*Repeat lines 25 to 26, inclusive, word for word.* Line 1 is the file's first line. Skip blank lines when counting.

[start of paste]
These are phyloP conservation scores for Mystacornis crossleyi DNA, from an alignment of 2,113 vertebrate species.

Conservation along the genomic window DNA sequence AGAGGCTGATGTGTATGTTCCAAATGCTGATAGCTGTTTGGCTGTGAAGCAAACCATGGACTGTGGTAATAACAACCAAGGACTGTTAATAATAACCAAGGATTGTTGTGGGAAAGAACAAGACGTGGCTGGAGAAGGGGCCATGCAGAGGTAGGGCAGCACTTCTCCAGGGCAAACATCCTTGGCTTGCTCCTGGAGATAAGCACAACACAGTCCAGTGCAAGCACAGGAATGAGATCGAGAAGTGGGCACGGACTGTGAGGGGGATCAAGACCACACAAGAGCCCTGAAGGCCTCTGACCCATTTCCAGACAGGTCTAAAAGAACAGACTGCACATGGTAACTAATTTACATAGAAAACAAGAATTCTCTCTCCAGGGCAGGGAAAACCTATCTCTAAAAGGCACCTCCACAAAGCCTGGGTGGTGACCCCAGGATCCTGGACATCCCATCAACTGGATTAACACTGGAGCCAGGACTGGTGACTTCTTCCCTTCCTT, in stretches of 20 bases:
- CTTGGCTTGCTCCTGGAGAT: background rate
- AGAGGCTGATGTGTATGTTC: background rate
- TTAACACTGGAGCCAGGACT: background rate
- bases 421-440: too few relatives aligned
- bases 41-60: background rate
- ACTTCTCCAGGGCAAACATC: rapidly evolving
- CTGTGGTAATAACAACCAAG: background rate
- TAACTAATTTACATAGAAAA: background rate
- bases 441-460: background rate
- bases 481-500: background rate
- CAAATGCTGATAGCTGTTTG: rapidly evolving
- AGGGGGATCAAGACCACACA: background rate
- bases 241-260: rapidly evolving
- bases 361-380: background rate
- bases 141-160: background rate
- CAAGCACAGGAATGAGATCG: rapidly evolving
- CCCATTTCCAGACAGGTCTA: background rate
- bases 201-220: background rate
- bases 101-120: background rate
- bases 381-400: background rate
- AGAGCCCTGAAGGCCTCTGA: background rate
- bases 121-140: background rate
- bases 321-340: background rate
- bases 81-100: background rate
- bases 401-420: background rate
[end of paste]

- bases 321-340: background rate
- bases 81-100: background rate